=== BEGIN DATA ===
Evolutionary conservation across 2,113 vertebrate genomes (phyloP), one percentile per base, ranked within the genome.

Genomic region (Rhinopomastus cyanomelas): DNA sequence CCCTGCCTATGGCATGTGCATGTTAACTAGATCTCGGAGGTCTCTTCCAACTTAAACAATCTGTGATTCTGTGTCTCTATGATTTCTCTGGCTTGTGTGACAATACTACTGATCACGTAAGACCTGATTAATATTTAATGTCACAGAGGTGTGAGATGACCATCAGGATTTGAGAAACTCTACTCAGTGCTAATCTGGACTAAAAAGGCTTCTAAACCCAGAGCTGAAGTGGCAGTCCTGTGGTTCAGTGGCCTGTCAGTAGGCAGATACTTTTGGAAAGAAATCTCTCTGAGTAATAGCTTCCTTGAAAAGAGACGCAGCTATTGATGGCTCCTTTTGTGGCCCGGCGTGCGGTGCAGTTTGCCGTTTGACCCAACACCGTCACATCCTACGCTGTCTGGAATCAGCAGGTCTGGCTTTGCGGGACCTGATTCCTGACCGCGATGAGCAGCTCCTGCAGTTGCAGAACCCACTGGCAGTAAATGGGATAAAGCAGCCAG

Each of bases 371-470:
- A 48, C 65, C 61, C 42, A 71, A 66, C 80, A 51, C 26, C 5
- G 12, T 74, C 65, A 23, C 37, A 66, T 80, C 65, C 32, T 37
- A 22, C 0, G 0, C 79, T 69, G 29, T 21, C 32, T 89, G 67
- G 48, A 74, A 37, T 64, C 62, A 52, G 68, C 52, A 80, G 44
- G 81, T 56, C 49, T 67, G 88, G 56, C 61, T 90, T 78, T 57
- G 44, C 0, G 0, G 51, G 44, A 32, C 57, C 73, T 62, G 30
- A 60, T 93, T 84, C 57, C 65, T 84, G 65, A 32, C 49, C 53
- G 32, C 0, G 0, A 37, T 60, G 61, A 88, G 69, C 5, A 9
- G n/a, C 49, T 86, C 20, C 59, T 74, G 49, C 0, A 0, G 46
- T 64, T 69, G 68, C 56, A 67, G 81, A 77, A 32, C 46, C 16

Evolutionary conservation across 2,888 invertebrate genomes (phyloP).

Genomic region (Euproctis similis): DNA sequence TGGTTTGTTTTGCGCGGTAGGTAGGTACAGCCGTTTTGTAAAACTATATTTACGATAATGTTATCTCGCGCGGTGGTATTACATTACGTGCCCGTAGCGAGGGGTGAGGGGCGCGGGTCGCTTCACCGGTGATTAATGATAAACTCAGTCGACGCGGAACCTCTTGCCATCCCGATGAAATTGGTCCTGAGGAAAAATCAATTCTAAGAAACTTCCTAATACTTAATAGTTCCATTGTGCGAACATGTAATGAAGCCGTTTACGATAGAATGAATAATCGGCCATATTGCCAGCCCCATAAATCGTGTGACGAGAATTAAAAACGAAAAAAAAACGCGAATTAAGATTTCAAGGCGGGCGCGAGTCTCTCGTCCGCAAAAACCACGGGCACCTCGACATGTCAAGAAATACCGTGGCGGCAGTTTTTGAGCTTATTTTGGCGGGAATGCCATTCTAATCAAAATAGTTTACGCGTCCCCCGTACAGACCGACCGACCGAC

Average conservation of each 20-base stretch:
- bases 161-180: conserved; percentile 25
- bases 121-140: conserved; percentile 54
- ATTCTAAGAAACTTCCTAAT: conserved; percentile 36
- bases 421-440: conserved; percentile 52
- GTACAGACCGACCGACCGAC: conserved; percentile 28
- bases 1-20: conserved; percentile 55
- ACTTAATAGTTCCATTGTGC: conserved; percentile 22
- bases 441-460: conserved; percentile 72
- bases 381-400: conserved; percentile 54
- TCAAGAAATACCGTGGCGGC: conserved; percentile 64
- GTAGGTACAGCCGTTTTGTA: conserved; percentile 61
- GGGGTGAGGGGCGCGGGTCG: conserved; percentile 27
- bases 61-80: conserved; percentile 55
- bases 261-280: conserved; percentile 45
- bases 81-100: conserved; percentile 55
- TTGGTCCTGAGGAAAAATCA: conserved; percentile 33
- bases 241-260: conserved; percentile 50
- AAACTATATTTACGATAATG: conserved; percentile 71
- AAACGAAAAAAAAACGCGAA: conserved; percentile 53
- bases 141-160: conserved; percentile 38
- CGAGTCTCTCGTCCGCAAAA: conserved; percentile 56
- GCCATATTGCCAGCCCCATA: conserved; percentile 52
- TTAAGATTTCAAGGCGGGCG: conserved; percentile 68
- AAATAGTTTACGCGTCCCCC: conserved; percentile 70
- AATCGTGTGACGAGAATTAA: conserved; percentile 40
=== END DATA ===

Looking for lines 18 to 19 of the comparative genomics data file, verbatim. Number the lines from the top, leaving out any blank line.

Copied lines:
- bases 121-140: conserved; percentile 54
- ATTCTAAGAAACTTCCTAAT: conserved; percentile 36